Lindsay Lohan nailed her performance as twins in “Parent Trap” so effortlessly that even her co-stars wondered if she was two people. In the cast’s first reunion since the movie’s 1998 release, they recalled some of the tricks it took to pull it off.
The virtual special ― a celebration of the Nancy Meyers remake’s 22nd anniversary ― was released on Katie Couric’s Instagram on Monday to support José Andrés’ World Central Kitchen, which is aiding COVID-19 relief efforts.
“I remember testing when we had to do the nail polish to see how long the blue hard candy nail polish would take to put on and take off,” Lohan said, as a clip of her 11-year-old self as Hallie Parker in the iconic summer camp poker scene flashed across the screen. “And I would just run, sit there, change everything, and ‘then start talking like this,’” she added in a British accent.
Lohan, now 34, said putting on her wig made her feel entirely different, which helped her sink into her other role as Annie James.
“And I feel like almost people treated me differently when I was Annie. Because Annie was so much nicer, and I feel like Hallie was kinda like me,” she said.
Her parents’ separation, which was happening around the time of filming, helped her to understand her characters, Lohan shared.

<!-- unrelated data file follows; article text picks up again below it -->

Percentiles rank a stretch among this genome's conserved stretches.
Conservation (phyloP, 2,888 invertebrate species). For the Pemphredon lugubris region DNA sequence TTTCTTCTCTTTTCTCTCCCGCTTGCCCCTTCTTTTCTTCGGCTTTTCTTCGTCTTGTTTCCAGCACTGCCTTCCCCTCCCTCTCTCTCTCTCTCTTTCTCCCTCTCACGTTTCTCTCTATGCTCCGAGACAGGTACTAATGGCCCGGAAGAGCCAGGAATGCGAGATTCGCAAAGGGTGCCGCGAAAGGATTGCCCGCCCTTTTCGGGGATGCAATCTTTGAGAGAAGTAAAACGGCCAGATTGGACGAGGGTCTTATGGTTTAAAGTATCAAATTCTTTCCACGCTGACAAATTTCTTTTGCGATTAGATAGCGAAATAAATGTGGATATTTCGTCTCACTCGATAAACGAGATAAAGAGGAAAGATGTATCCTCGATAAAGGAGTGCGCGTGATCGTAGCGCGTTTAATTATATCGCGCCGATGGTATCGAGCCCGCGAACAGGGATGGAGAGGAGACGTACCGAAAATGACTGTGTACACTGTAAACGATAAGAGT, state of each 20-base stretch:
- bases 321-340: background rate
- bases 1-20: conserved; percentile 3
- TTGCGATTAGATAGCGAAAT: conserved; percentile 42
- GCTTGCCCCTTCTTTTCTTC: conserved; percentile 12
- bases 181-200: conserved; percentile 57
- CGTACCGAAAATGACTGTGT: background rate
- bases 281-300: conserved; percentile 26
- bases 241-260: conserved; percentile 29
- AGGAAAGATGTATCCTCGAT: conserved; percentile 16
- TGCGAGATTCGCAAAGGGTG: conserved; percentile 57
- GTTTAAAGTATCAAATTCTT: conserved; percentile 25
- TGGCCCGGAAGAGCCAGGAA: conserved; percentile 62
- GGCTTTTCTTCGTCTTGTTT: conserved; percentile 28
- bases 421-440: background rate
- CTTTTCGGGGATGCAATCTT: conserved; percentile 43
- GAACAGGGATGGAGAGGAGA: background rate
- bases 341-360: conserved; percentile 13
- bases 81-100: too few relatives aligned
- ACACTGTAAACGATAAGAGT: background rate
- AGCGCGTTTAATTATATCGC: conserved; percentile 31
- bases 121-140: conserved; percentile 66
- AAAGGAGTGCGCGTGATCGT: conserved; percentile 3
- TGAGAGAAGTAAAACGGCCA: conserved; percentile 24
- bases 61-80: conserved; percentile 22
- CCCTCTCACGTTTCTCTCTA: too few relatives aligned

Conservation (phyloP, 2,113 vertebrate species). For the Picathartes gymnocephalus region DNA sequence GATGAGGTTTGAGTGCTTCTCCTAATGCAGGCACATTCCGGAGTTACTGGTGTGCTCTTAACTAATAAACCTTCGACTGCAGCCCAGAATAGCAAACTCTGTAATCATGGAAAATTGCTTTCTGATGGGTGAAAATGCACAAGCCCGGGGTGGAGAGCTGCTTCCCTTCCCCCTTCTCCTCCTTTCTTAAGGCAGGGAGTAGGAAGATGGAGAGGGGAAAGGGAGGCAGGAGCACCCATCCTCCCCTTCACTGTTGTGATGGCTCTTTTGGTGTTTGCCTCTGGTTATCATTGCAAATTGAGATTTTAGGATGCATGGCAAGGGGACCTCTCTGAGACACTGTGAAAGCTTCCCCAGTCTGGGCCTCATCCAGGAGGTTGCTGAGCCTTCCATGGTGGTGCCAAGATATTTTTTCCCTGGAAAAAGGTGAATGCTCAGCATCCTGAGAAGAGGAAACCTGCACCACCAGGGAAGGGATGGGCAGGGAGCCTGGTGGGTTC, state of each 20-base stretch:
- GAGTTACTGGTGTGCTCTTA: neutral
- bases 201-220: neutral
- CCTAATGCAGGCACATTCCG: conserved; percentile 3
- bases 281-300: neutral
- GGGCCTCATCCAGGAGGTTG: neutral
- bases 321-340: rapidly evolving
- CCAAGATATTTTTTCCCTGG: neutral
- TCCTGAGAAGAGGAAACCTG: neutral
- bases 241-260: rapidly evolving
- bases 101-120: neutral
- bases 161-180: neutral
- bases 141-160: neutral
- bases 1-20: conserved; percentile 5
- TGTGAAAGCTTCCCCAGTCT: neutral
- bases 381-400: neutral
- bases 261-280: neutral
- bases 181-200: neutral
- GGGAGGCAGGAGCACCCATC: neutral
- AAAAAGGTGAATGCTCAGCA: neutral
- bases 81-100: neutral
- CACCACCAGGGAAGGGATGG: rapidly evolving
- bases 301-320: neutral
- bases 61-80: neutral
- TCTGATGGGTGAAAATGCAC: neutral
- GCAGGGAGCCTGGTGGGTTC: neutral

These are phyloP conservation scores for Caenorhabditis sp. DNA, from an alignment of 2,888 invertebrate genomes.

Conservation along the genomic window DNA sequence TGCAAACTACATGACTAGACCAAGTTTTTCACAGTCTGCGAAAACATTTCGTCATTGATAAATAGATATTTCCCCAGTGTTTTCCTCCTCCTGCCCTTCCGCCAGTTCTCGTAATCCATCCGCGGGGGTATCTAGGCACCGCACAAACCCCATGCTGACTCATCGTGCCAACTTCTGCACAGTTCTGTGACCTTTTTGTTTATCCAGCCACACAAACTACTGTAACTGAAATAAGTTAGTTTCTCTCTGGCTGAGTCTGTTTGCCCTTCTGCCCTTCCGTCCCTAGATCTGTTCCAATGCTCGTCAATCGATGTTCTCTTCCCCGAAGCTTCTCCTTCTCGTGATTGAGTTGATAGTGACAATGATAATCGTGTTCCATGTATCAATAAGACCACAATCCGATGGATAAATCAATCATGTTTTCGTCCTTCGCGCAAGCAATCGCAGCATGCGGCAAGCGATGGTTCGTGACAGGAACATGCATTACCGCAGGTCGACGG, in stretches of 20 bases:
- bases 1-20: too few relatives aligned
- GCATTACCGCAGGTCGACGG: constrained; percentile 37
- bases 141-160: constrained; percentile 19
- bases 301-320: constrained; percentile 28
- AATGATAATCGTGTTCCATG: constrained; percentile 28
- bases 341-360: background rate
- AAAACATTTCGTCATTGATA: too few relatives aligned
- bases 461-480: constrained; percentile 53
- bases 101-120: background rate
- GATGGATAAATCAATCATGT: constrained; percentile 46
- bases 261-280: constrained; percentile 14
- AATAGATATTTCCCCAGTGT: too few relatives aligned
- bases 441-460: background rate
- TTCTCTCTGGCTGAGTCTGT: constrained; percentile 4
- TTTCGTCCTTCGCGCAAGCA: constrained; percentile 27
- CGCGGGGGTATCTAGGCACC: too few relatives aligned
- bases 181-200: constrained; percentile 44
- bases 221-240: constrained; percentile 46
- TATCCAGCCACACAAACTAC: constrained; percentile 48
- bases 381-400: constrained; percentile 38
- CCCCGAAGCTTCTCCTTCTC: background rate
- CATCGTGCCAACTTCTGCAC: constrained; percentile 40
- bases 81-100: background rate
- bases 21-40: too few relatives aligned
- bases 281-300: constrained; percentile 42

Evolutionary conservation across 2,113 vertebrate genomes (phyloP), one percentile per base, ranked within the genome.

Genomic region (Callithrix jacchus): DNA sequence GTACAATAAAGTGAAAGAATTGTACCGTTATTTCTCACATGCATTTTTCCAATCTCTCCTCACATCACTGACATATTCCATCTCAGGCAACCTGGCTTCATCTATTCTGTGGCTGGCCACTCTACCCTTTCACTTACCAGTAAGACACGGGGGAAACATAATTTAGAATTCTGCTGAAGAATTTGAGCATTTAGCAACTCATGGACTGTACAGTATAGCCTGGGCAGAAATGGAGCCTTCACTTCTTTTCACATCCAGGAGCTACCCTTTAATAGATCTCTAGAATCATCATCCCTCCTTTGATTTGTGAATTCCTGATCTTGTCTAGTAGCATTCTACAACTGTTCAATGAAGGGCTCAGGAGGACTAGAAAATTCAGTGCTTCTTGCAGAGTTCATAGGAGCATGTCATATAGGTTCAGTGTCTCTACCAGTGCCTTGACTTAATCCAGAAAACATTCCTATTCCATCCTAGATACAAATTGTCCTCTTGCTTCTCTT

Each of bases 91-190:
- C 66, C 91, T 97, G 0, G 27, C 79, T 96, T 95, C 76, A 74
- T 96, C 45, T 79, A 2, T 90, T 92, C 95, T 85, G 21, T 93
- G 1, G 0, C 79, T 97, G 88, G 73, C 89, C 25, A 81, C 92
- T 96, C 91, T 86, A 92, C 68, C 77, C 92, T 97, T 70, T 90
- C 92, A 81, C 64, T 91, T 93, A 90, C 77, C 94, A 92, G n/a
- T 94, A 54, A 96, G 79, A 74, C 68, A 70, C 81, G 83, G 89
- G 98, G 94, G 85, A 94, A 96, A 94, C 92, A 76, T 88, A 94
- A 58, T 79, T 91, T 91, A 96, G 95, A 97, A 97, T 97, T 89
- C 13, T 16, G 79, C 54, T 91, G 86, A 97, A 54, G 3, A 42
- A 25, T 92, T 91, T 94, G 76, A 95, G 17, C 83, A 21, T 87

“Without this movie, without this, I wouldn’t have gotten that acting bug,” she added. ”‘The Parent Trap’ ― it’s beautiful, it’s timeless and it’s special.”
Lohan soared to stardom after her performances as twins Hallie Parker and Annie James, who were separated as babies, then met at summer camp more than a decade later. After getting off to a rocky start, the two girls uncover some unsettling similarities and finally realize they’re twins. They hatch an elaborate intercontinental plan to switch places and get their divorced parents back together.
Meyers, who wrote and directed the film, said it was a challenging feat to pull off in 1998. She shouted out Lohan’s look-alike body double Erin Mackey, who she said was present every day of the shoot.
Mackey, who was roughly the same height and sported the red hair to match, helped Meyers’ vision come to life with the help of the far-less-advanced CGI of the day.
“If you turn just a little bit too much, you could see that it wasn’t Lindsay, but it was ultimately a fun experience and experiment. It worked, and even if you look at it now, it looks pretty good,” she said.
The special also featured key cast members Dennis Quade (Nick Parker), Elaine Hendrix (Meredith Blake), Lisa Ann Walter (Chessy), Simon Kunz (Martin) and Meyers’ co-writer and producer, Charles Shyer.
Grab some peanut butter and Oreos and settle in for a heavy dose of nostalgia ― watch the reunion below.
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